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BRAD DOKKEN COLUMN: After 35 years of trying, 80-year-old muskie fanatic finally breaks the '50-inch hex'

Jim Hejlik of Fordville, N.D., holds the 52-inch muskie he caught Friday, July 27, on a lake north of Vermilion Bay, Ont. An admitted muskie fanatic, Hejlike, 80, said he'd been trying more than 30 years to break the 50-inch mark. A retired fisheries biologist friend said the sore on the side of the fish likely resulted from spawning but appeared to be healing well, Hejlik said. (Submitted photo)1 / 2
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As an admitted muskie fanatic, Jim Hejlik says he's been chasing the 50-inch mark for the past 35 years.

A muskie of any size is a trophy for many anglers, but for those who really have the fever, a 50-inch fish is the benchmark in the same way a 30-inch walleye sets the standard for walleye anglers or a 170-inch rack sets the standard for deer hunters.

Hejlik, 80, of Fordville, N.D., was part of a seven-person crew fishing a lake north of Vermilion Bay, Ont., in late July when he finally broke what he calls the "50-inch hex," landing a 52-inch muskie.

He hooked the big fish July 27 on the last afternoon of a weeklong fishing trip with six other anglers: Ken Omlie and grandson Jordan Omlie of Lankin, N.D.; Paul Hetland and Steve Delaney of Crookston; Dan "Woody" Berry of Grand Forks; and Tim Wasut of Grand Rapids, Minn.

Good things come to those who wait, as the old saying goes, and the muskie was the only one Hejlik caught all week. He was fishing with Ken Omlie when he hooked the muskie trolling a 9-inch Shallow Raider muskie lure over 28 feet of water.

"It was exciting," he said. "It came out of the water at least 4 feet when she hit. It pooped this old (guy) out, I know that."

The big muskie had a sore on its side that Hejlik says detracts from the photo, but he says he was too tuckered out to wrestle the fish into a different position for more than one photo before releasing the fish.

"(Omlie) wanted me to straighten it out to get a picture of the tail, but I said, 'You get one picture, and it's going back in the water,' " Hejlik said.

He sent a photo of the muskie to a retired fisheries biologist friend who said the sore likely resulted from spawning and appeared to be healing well. The muskie topped Hejlik's previous personal best of 48½ inches, which he caught in 1999 while fishing with his son, Jimmy, on Lac Seul in Ontario.

Hetland also caught his personal best, a 51-incher, on this year's trip, Hejlik says, adding he was reluctant to name the lake for fear of word getting out and attracting too many other anglers.

No, he said, it wasn't Eagle Lake, a popular muskie fishery near Vermilion Bay; nor was it Lac Seul.

"It's one of the small lakes up north of Vermilion, and this is our fourth year going there," Hejlik said. "It's about 350 miles from Fordville to where we go."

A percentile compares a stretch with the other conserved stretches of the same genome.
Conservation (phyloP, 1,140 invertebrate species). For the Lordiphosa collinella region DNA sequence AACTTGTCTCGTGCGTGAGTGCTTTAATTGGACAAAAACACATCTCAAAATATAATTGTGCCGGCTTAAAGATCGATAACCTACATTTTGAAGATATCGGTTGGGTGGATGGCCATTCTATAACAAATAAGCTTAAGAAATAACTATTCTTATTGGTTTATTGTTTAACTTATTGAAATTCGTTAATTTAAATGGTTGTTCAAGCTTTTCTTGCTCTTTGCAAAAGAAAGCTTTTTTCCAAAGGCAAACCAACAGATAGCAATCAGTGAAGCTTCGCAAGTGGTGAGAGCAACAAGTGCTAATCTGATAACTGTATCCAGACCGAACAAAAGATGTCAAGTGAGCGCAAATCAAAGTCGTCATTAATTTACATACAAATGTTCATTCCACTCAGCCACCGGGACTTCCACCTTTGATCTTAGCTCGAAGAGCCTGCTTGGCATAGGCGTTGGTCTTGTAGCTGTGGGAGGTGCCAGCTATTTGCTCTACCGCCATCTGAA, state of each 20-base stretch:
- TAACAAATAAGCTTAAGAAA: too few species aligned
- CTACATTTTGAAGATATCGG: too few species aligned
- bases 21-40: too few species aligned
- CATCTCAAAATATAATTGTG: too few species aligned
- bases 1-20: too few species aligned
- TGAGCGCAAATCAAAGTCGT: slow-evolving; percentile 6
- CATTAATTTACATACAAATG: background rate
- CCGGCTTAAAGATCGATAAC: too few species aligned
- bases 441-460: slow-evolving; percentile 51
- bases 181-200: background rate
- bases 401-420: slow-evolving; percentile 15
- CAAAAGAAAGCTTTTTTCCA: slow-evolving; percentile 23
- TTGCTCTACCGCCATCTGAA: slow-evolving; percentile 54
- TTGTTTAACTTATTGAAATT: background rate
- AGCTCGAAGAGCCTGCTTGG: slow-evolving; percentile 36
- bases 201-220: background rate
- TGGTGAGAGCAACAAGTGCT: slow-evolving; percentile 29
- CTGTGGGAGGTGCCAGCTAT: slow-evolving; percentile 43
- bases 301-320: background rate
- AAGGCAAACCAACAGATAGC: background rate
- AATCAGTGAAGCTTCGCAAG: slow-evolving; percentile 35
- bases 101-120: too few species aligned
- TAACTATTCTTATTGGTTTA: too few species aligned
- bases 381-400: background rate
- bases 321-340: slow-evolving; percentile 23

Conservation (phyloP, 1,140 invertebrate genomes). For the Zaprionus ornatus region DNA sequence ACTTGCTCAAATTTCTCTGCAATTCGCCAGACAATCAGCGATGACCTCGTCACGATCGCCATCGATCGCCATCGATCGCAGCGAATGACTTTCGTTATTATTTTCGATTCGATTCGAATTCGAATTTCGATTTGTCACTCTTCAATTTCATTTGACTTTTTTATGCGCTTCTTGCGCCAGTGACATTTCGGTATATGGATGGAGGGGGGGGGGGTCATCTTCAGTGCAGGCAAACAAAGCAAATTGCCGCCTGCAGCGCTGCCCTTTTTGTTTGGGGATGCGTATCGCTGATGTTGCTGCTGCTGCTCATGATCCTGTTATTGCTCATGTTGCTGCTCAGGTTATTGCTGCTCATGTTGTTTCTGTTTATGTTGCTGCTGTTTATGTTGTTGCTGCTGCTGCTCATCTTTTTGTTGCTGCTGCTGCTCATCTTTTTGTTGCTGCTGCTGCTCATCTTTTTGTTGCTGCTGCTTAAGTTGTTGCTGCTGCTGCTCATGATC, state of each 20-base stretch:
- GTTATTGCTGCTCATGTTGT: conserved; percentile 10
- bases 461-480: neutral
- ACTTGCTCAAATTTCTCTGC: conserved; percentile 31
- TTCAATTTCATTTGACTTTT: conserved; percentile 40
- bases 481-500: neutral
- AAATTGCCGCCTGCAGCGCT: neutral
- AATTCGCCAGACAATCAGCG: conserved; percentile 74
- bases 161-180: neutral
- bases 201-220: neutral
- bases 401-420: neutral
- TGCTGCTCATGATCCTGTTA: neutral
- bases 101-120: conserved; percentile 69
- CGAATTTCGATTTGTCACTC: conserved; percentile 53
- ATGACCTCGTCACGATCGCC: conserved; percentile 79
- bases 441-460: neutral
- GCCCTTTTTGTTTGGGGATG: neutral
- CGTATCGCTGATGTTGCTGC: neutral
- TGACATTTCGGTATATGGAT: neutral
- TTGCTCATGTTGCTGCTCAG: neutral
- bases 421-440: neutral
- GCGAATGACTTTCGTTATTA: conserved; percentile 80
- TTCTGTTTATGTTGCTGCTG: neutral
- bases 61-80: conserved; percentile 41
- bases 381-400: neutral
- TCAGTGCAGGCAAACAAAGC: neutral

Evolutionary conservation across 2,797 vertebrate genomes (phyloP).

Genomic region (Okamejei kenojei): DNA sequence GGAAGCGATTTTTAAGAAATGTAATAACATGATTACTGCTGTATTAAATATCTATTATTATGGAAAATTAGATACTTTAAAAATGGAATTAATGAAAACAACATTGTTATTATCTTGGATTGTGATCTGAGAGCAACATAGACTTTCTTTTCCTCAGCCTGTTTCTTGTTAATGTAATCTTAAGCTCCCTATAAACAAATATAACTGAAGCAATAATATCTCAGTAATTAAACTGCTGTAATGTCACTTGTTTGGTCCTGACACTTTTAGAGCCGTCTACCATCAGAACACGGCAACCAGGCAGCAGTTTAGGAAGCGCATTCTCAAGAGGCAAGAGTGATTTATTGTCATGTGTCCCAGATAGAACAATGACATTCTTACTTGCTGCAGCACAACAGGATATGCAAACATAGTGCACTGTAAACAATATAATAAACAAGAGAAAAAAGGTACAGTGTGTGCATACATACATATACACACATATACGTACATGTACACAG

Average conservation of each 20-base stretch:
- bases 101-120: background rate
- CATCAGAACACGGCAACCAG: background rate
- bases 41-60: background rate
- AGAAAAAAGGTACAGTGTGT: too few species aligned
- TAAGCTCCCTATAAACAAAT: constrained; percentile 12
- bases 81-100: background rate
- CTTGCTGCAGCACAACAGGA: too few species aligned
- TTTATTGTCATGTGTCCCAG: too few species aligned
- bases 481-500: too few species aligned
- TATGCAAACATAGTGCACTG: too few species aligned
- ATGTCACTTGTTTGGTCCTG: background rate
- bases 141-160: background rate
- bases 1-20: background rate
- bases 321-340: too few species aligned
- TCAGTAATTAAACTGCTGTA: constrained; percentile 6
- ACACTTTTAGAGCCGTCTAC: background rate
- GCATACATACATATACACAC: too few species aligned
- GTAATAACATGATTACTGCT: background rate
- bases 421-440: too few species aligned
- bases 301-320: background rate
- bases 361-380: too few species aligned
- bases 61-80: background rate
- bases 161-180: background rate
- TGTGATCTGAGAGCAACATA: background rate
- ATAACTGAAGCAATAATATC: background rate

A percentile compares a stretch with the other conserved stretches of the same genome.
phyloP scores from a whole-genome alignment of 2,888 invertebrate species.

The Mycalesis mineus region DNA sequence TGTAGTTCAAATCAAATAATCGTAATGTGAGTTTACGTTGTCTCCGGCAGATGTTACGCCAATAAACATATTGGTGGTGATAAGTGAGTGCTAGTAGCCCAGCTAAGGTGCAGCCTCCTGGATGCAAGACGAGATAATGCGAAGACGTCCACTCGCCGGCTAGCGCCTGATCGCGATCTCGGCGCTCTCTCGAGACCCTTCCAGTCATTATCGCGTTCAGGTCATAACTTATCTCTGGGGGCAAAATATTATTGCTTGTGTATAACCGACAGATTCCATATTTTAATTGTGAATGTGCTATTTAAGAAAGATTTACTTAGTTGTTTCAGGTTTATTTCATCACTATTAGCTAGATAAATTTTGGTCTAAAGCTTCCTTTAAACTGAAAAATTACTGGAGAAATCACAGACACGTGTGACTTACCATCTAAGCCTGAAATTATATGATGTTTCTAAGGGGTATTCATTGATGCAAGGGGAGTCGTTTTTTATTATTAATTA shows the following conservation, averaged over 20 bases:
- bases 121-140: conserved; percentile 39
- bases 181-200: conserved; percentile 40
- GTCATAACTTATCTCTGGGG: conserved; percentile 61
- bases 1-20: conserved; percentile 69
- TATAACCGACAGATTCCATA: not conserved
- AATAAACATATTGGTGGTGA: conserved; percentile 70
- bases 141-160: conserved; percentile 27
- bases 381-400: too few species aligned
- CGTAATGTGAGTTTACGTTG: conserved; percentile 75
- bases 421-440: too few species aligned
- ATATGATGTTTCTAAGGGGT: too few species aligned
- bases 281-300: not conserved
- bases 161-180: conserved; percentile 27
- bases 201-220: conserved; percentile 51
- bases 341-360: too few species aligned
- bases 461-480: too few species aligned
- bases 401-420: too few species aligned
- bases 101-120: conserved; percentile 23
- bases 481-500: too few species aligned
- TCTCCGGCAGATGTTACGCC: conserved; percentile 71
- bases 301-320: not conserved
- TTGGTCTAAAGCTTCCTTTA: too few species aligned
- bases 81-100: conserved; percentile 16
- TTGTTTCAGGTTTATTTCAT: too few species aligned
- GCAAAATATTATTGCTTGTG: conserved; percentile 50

We'll leave it at that. Muskie fanatics are entitled to their secrets, after all.

Catching the fever

Hejlik says he caught the muskie bug in the early 1980s after attending a meeting of the now-defunct Grand Forks chapter of Muskies Inc., with Morgan Huset, a former school superintendent in Fordville.

"Then he took me muskie fishing up at Lake of the Woods, up to Morson" on the Ontario side of the lake, Hejlik said. "I sort of fell in love with it. It's been a disease ever since."

Hejlik was a member of the Grand Forks Muskies Inc., chapter until it folded in the early 2000s and now belongs to the Fargo-Moorhead chapter.

Just seeing a muskie, "watching them come in," is part of the attraction of muskie fishing, Hejlik says. Widely known as the "fish of 10,000 casts," muskies have a knack for showing up at boatside seemingly out of nowhere.

But the allure runs deeper than that, adds Hejlik, who fishes muskies maybe once or twice a year.

"We go up into Canada, and I think the scenery and just being out there in Mother Nature is what does it," Hejlik says. "I can go out there for a whole week and not catch one, and if I have two follows, I'm happier than heck.

"When they come in like that, it's exciting."

Hejlik says he's netted bigger muskies for his fishing buddies, including 53½- and 54-inch fish for Ken Omlie—whom he introduced to muskie fishing about five years ago—and a 53½-incher for Huset.

So, breaking the "50-inch hex" after all these years was gratifying, Hejlik admits.

"I don't think any of them fought as hard as this one here did," Hejlik said. "This one was crazy."

Hejlik, who spent 16½ years as a mail carrier, continues to work in sales for S&S Promotions, a Fargo-based company that sells specialty products and also has an office in Grand Forks.

He's been with the company for 35 years, he says.

"People ask me why I don't retire," Hejlik said. "No, I say; people get sick and die when they retire. I never want to retire until I kick the bucket."

The same, it can be said, applies to Hejlik's passion for muskie fishing.

"I'm 80 years old, and I'm still buying muskie lures and muskie rods," he said.

Brad Dokken

Brad Dokken is a reporter and editor of the Herald's Sunday Northland Outdoors pages. Dokken joined the Herald company in November 1985 as a copy editor for Agweek magazine and joined the Herald staff in 1989. He worked as a copy editor in the features and news departments before becoming outdoors editor in 1998.  A Roseau, Minn., native, Dokken is a graduate of Bemidji State University. 

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